Recycled Bison Poop

Grand Tetons and Yellowstone National Park
May 24, 2018

Mother Nature did not offer us the iconic panorama views of the Grand Tetons today either, but that did not cheapen our experience. We spent the morning detouring through Elk Refuge Road where we were fruitful in our wildlife sightings; a lone coyote, wide eyed badger, curious yellow-bellied marmot and boisterous bighorn sheep all fortunate enough to call this protected land home.

National Elf Refuge’s resident badger

Despite the National Elk Refuge’s location outside the park, Buffalo Bill briefly shared this area’s history with us. When original homesteaders started building fences to preserve the grass for their cattle, this posed a danger for the elk as thousands of them would starve to death throughout the winter. In 1912, locals began feeding the elk so they could survive the harsh winters. When this became an annual tradition, the townsfolk set this land aside as a winter refuge for the elk. Ironically, this concept has become too successful and today up to 8,000 elk spend winter here. Since it is not natural for that many elk to reside together in the natural space they have, many residents now debate continuing the tradition as the threat of disease becomes more prevalent.

The sun peeped through the clouds long enough to treat us to the beauty of Oxbow Bend. We could feel the clean air and vibrant sunshine satisfy our craving for at least one clear view of the park. Trumpeter swans sailed along pristine water that perfectly reflected the trees along the shore and mountains in the background. The simple colors of a shy blue sky behind white clouds against green foliage never seemed so elegant.

Oxbow Bend in Grand Tetons National Park

As we drove north into Yellowstone, we noticed an increasing amount on snow piled alongside the road. Even though Grand Teton National Park and Yellowstone National Park connect via the John D. Rockefeller Jr. Memorial Highway, you can distinctively feel when you’ve left one park and entered another. We first arrived at West Thumb, an important geothermal location where hot springs meet the cold Yellowstone Lake. We found this juxtaposition especially interesting when we learned about the geysers that lie within the lake itself. During winter when the lake freezes over with thick ice, you can visibly notice the location of the hot springs.

Despite the overabundance of warning signs, we still witnessed a middle-aged Asian woman deliberately walking off the boardwalk directly onto the active geothermal area. When Darwin theorized his “survival of the fittest” I am now positive that he considered the number of very well-marked death traps in Yellowstone a huge contributor of natural selection. The rebel woman’s family talked her back into the safe side before danger ensued, but I know that not everyone that curious walks away so lucky.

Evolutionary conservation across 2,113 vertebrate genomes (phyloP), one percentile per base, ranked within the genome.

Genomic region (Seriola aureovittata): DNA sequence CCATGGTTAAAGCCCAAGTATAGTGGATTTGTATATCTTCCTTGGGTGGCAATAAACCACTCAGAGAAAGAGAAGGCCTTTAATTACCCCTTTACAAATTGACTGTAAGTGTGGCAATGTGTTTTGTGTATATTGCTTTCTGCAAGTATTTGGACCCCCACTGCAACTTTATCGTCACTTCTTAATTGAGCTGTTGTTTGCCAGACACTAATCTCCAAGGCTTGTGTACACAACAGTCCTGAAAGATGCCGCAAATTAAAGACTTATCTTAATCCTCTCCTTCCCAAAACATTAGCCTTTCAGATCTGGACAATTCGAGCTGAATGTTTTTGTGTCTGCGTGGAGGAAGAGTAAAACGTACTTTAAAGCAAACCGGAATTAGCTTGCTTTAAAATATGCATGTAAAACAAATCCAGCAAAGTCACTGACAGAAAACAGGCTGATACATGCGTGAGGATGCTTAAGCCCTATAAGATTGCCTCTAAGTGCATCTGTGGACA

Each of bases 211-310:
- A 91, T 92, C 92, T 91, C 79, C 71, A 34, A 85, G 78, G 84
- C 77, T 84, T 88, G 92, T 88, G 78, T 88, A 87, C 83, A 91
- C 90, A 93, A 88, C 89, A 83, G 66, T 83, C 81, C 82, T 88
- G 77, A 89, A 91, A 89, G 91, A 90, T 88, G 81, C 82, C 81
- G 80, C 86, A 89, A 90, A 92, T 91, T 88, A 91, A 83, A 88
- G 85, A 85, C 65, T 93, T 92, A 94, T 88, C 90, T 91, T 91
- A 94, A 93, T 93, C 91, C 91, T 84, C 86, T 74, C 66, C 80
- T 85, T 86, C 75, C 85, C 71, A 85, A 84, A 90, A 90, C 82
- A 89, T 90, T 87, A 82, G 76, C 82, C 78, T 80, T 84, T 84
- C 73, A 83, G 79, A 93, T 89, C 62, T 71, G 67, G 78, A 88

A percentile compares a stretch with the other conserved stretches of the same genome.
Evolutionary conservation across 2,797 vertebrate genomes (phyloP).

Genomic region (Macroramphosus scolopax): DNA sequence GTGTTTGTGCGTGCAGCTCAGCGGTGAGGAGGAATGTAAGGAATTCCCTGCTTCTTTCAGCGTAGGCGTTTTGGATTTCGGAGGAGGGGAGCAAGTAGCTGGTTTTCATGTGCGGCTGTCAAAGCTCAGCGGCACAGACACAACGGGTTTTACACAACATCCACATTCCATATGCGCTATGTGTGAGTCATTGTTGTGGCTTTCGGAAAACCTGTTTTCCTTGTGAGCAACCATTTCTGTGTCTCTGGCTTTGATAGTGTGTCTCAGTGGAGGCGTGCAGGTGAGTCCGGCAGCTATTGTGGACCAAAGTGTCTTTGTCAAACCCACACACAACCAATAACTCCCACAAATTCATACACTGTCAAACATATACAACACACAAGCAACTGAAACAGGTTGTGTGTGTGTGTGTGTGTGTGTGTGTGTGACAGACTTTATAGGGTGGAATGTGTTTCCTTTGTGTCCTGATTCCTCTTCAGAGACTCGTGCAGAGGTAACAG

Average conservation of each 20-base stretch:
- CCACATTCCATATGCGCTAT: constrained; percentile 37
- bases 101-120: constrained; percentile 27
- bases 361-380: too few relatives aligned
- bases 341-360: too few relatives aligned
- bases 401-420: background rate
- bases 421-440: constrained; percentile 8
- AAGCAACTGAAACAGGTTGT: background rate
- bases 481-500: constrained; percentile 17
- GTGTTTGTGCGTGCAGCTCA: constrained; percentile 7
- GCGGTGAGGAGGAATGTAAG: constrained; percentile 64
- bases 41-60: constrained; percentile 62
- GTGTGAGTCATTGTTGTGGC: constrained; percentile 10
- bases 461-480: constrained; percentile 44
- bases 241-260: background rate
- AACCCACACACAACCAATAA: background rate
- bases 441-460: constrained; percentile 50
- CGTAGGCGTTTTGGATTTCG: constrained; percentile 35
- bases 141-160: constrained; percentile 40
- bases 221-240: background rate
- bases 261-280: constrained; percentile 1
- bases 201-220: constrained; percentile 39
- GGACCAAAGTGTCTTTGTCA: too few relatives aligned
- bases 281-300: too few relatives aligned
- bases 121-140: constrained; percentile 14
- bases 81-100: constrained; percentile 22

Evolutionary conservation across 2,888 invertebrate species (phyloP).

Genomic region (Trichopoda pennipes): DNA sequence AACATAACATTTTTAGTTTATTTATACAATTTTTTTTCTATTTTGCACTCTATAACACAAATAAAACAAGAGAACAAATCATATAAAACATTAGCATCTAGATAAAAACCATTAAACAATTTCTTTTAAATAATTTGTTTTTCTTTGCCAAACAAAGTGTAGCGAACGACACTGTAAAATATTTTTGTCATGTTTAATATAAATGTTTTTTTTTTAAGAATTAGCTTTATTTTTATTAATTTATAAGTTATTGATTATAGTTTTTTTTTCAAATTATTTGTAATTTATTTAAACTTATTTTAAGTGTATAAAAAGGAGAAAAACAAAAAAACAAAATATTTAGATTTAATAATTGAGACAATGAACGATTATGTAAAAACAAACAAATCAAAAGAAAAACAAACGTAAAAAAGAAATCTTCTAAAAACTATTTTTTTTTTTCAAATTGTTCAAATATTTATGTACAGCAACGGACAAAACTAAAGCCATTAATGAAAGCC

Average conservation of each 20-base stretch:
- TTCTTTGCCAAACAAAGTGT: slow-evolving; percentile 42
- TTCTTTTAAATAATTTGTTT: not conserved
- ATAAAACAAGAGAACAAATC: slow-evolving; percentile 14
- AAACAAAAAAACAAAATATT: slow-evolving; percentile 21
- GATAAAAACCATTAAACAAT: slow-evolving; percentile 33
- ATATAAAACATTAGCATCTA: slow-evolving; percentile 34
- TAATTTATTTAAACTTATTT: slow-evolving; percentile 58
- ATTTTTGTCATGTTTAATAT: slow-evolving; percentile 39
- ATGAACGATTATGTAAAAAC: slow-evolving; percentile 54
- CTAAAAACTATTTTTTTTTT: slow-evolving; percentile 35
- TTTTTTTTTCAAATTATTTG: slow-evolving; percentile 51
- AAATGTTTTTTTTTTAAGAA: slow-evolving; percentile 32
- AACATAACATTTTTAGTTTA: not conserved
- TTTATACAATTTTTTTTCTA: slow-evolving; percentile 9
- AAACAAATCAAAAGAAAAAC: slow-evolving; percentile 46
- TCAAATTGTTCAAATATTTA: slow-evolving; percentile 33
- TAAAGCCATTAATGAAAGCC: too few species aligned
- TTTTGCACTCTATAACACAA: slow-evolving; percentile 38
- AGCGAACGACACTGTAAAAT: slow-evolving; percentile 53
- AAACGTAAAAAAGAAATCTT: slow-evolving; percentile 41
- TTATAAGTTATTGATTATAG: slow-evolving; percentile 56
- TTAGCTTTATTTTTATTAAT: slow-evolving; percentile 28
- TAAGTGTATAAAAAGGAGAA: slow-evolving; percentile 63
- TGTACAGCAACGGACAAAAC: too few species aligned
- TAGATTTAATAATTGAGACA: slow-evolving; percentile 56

Hayden Valley

In keeping with our theme of dawn and dusk wildlife scavenges, Mom and I drove to Hayden Valley for a sunset tailgate. As the sky illuminated the hillside and the temperature dropped to 46°F (around 7°C), we spotted two buffalo in the distance. When one of them took off, it was the first time we got to witness how fast these mammoth creatures can move. Did you know that bison can run up to 35mph/55kph? That’s impressive considering they can weight up to 2,000lbs (over 900kg)! While we sipped wine and nibbled snacks, one of us consistently monitored the front windshield in a constant rotation to ensure we would be without surprise of any other wandering wildlife. These animals live without personal boundaries and the seemingly fresh colossal bison excrement next to where we parked distinctively reminded us. The amount of manure a single bison produces astounded me. It’s pretty incredible to imagine how much of a positive impact this waste has on a healthy prairie in the way of attracting the right sorts of bugs and insects that other wildlife feast on. But what’s even more exciting than finding such a treasure is the ability to take it home with me. I know Anthony can’t wait for us to dawn our new Christmas ornament crafted from recycled bison poop!


Today’s wildlife sightings:
coyote, badger, yellow bellied marmot, big horn sheep, bison, trumpeter swans

Jackson, WY → Elk Refuge Road → Teton Village → eastern side of Grand Tetons → Yellowstone → West Thumb → Canyon Village

I’ll just leave this with you… Mom wears a size 10 shoe…


Next up: “Dumb Ways to Die”

4 thoughts on “Recycled Bison Poop

  1. Steph, I love reading all your blogs! It looks like you have had a fabulous year. 💕. I think the animal you are calling a gopher is actually an American badger. Check it out on google. The photo I saw looks exactly like yours. How lucky for you to have a sighting!! Cheers! Karen

    1. Oh my gosh Karen, I think you’re completely right! Thank you for correcting me. Mom and I struggled to identify which animals we found along the way, so most of the time we either guessed or make it up! Glad you’re enjoying the blog. Thanks for reading 🙂

      1. That is hysterical!! So happy you are able to travel and are enjoying life. 💕

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